As Gov. Andrew Cuomo announced new directives for nursing homes to ensure they are complying with federal and state COVID-19 guidelines, he said Thursday that "nobody's to blame" for the more than 3,500 residents who have died after contracting the virus.
The state banned visitation at nursing homes in mid-March and required personal protective equipment and temperature checks for employees. There are other mandates, including isolating residents who test positive for COVID-19 and designating staff members to care for residents with the coronavirus.
If the nursing homes are unable to care for a COVID-19 patient, they must transfer the person to another facility.
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Cuomo also issued an executive order requiring nursing homes to notify residents and their families within a 24-hour period if a resident tests positive for COVID-19 or if there is a coronavirus-related death. This was in response to reports that family members weren't aware COVID-19 was present in their relatives' facility.
Nursing homes are also required to readmit residents with COVID-19, which has been a source of contention between the state and nursing homes. Stephen Hanse, president and CEO of the New York State Health Facilities Association, told The Citizen last week that there have been concerns since the March 25 advisory from the state Department of Health.
The advisory stated that nursing homes couldn't deny admission or readmission to residents who had confirmed or suspected cases of COVID-19. Nursing homes also couldn't test for COVID-19 before admitting or readmitting a resident who was recently hospitalized.
"This treacherous virus spreads through nursing homes like fire through dry grass and the state's March 25 policy served to unnecessarily fan the flames of this fire," Hanse said.
The COVID-19 death toll in nursing homes and adult care facilities is up to 3,540 — nearly one-quarter of the statewide coronavirus-related fatalities. There have been COVID-19 deaths reported by nursing homes in 29 counties. None have been reported in Cayuga County facilities, while three have been reported in Onondaga County.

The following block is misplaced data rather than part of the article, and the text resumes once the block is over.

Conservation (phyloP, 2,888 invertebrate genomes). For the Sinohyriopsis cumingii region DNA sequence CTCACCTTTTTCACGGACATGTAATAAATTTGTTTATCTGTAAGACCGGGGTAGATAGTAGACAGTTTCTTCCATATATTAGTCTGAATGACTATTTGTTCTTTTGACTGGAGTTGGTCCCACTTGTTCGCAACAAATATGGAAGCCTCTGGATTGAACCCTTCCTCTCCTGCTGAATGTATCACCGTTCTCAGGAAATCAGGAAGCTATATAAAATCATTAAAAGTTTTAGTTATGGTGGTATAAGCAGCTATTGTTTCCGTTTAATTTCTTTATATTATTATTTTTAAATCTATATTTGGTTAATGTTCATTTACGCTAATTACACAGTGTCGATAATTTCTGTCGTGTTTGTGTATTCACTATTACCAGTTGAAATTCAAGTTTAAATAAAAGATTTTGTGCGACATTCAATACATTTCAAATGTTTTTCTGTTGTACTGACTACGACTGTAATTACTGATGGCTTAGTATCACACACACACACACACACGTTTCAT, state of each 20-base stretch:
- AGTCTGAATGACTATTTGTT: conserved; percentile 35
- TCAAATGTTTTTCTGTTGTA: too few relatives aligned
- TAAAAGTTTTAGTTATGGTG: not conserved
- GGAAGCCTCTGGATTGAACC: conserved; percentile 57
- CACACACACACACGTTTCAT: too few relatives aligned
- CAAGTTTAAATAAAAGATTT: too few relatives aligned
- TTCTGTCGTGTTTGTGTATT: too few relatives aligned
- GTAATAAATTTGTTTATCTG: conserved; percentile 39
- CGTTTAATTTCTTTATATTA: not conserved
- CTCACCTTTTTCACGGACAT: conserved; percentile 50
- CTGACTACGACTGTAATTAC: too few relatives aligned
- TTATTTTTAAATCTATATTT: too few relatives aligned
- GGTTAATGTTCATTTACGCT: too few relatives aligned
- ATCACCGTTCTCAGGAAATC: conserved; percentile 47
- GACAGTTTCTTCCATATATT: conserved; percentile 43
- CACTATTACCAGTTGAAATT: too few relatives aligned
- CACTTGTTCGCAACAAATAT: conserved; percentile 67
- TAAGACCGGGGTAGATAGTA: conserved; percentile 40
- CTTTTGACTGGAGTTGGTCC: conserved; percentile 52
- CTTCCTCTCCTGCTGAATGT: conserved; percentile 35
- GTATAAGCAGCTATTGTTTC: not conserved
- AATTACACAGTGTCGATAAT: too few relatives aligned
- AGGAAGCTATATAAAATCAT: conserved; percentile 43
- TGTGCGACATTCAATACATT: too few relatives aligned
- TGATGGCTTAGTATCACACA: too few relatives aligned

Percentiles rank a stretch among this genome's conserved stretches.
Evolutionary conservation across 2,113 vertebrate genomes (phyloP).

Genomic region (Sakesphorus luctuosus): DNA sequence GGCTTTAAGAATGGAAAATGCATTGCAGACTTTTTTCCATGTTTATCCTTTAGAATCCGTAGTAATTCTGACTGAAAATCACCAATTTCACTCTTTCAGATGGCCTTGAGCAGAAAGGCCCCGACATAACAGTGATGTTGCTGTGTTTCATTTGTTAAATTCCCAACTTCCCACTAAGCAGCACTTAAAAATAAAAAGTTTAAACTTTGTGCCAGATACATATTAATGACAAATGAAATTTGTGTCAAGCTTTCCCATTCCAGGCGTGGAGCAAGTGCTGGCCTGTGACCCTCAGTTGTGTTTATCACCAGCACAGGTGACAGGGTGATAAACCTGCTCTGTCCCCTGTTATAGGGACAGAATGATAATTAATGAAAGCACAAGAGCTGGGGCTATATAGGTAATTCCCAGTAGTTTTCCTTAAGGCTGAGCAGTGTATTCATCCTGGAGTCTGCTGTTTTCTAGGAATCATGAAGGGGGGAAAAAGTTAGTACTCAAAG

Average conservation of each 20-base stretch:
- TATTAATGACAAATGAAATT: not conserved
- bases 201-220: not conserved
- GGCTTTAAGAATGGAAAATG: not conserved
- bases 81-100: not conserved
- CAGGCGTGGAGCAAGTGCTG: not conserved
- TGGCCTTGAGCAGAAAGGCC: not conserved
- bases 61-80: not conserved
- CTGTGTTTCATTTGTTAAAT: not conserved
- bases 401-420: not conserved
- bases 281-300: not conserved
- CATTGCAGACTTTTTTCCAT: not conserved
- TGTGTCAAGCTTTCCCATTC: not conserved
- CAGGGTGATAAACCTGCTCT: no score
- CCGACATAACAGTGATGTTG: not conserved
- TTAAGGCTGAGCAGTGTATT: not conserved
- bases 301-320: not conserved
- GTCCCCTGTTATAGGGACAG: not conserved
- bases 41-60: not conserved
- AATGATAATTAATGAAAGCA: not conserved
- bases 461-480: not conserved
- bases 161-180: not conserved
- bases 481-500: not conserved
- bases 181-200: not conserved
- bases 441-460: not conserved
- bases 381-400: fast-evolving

Cuomo said Thursday that state Attorney General Letitia James and the health department will investigate any violations of the governor's executive orders. Any nursing homes that aren't complying with the orders will be inspected by the health department.
If the department determines that facilities failed to comply with the directives, Cuomo said, the nursing homes will be required to submit action plans. They could face a fine of up to $10,000 per violation or the loss of their operating license.
"They get paid to take care of a resident and they have to do it in accordance with the rules," he said. "And if they don't, we'll take appropriate action."
But Cuomo didn't blame nursing homes for the outbreak within many of these facilities and the subsequent deaths of residents. He was later asked what went wrong in nursing homes that led to large numbers of fatalities. He said that "nobody's to blame" and that the virus is one that "attacks old people."
The populations vulnerable to serious illness if they contract COVID-19 include seniors and those with underlying health conditions.
But Hanse, speaking for the New York State Health Facilities Association, criticized the state for singling out nursing homes. He said the facilities have struggled to obtain personal protective equipment and COVID-19 testing and that nursing homes haven't been prioritized for these supplies. He's asking the state for help in securing more equipment and staffing.
"We must work together in close partnership and coordination with the governor and the (Department of Health) to protect our residents and defeat this virus," he said. "We are counting on the governor's leadership and hope all New Yorkers rally around long-term care residents and caregivers."
Politics reporter Robert Harding can be reached at (315) 282-2220 or firstname.lastname@example.org. Follow him on Twitter @robertharding.